You must post the notices in a sufficiently prominent and noticeable place in your office, and the rule requires that you post the language assistance taglines on all “significant publications or communications.” This means items that would result in substantial consequences if the patient did not understand (e.g., notice of a treatment plan or a termination of coverage). If the publication or communication is electronic, it must have a link to the notice of nondiscrimination and 15 taglines on the bottom. If it is paper, the publication must have the statement of nondiscrimination and taglines, unless it is something small, like a postcard. In those cases, it only needs the statement of nondiscrimination and the tagline in the top two languages. The notice of nondiscrimination and top 15 taglines should also be at the bottom of your website.

If you have not already done so, now would be a good time to develop a plan to address the needs of patients with LEP. Ideally, the plan should include all languages frequently used in the practice, even if they are not included in the top 15 languages in your state. You may also consider signing up with a language assistance call center to help with the translation of documents as well as telephonic or in-person interpretation when needed. For example, some states’ Medicaid programs regard medical interpretation as a covered service and contract with a vendor to provide it. Your local hospital may also have interpreter resources. Finally, you should consider having commonly used documents translated for frequently used languages.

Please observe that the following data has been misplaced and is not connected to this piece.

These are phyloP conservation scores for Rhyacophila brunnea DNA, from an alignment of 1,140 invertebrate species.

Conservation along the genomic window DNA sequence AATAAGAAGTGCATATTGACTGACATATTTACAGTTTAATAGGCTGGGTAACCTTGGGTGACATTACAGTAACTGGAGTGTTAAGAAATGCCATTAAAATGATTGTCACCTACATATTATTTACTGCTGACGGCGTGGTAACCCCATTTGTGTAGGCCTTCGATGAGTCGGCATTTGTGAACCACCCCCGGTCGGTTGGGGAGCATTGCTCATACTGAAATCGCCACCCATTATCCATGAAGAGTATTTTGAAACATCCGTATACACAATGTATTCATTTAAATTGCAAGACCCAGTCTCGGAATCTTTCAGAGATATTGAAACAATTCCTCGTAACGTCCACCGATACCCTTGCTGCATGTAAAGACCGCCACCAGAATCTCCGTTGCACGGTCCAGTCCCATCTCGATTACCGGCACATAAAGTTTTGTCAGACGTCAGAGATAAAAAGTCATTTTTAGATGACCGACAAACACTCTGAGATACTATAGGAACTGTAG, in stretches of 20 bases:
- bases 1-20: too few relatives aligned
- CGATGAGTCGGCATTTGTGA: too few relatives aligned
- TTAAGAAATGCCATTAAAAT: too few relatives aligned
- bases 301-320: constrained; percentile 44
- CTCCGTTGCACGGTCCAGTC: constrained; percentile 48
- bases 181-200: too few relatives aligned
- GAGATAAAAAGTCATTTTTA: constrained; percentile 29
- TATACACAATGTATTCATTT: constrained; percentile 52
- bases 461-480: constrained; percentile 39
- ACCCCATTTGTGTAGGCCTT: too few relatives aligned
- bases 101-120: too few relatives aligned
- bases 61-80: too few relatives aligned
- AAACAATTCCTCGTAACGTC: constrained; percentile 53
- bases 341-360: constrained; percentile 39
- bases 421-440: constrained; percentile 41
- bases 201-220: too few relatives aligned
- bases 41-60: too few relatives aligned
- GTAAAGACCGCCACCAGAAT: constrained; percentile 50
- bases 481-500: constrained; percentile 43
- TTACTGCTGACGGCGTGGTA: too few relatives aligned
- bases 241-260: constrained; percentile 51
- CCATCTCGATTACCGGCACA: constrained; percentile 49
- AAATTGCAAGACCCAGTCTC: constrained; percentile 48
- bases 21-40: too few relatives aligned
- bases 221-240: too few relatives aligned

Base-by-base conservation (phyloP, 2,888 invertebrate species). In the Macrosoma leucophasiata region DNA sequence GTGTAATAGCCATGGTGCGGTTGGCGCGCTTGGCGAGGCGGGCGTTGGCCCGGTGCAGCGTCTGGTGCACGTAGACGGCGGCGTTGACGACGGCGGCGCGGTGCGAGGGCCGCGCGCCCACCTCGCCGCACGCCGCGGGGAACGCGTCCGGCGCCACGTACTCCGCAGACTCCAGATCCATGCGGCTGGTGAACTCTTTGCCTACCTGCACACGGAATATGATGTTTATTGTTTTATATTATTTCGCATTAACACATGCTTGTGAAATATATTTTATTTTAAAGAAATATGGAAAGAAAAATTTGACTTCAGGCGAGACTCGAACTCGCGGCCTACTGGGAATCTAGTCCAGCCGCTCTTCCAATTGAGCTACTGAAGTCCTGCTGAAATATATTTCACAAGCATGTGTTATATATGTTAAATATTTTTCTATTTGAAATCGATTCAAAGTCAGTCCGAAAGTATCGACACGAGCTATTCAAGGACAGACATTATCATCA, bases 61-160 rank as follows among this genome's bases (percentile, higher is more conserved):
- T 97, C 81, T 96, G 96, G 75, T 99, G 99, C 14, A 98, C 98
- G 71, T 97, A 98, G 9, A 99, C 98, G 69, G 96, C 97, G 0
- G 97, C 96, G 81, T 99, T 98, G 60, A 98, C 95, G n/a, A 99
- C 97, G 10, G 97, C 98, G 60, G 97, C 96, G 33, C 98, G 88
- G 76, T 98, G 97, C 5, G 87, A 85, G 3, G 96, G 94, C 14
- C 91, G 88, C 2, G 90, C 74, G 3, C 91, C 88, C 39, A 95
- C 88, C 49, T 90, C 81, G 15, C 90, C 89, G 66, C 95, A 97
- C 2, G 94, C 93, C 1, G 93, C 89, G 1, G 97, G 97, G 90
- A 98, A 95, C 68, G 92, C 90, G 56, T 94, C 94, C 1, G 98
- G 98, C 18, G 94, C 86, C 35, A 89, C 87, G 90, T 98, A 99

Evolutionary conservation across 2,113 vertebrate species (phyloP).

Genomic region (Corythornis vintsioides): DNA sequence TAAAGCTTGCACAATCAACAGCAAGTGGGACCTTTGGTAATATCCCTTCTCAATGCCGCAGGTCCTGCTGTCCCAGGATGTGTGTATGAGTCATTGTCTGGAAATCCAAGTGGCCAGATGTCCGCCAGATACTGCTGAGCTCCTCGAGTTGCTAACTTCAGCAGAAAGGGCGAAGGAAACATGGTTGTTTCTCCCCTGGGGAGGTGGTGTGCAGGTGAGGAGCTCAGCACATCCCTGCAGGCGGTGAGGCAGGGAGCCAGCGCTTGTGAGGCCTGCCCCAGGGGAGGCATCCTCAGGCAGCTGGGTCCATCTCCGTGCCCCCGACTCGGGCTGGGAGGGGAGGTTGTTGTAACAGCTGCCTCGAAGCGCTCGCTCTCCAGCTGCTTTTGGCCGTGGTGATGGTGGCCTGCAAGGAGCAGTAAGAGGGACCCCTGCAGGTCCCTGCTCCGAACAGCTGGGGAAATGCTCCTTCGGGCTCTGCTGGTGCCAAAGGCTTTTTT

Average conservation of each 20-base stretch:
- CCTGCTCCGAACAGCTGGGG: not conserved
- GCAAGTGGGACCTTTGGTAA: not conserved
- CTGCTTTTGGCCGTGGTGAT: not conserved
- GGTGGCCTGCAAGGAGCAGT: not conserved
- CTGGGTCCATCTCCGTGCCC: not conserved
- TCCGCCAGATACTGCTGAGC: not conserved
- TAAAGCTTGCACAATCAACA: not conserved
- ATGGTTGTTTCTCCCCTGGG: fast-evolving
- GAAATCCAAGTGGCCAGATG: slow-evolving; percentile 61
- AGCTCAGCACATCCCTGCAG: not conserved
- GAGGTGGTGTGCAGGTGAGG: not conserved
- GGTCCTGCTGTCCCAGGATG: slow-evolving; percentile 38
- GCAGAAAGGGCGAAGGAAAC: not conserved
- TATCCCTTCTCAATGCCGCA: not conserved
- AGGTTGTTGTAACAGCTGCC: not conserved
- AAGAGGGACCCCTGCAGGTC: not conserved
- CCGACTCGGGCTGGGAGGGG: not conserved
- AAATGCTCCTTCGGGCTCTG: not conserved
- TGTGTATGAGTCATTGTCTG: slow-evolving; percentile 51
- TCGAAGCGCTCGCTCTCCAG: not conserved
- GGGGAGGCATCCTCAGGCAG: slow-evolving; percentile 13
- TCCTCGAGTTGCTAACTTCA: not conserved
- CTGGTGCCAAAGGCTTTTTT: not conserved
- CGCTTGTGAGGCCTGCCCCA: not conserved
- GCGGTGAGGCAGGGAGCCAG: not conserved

Enforcement of the new rule will fall to HHS’s Office of Civil Rights, which has indicated that it will use a flexible, context-specific analysis to determine any violations on a case-by-case basis. For additional information, check out the HHS summary and fact sheets and training materials .

– Kent Moore, Senior Strategist for Physician Payment for the American Academy of Family Physicians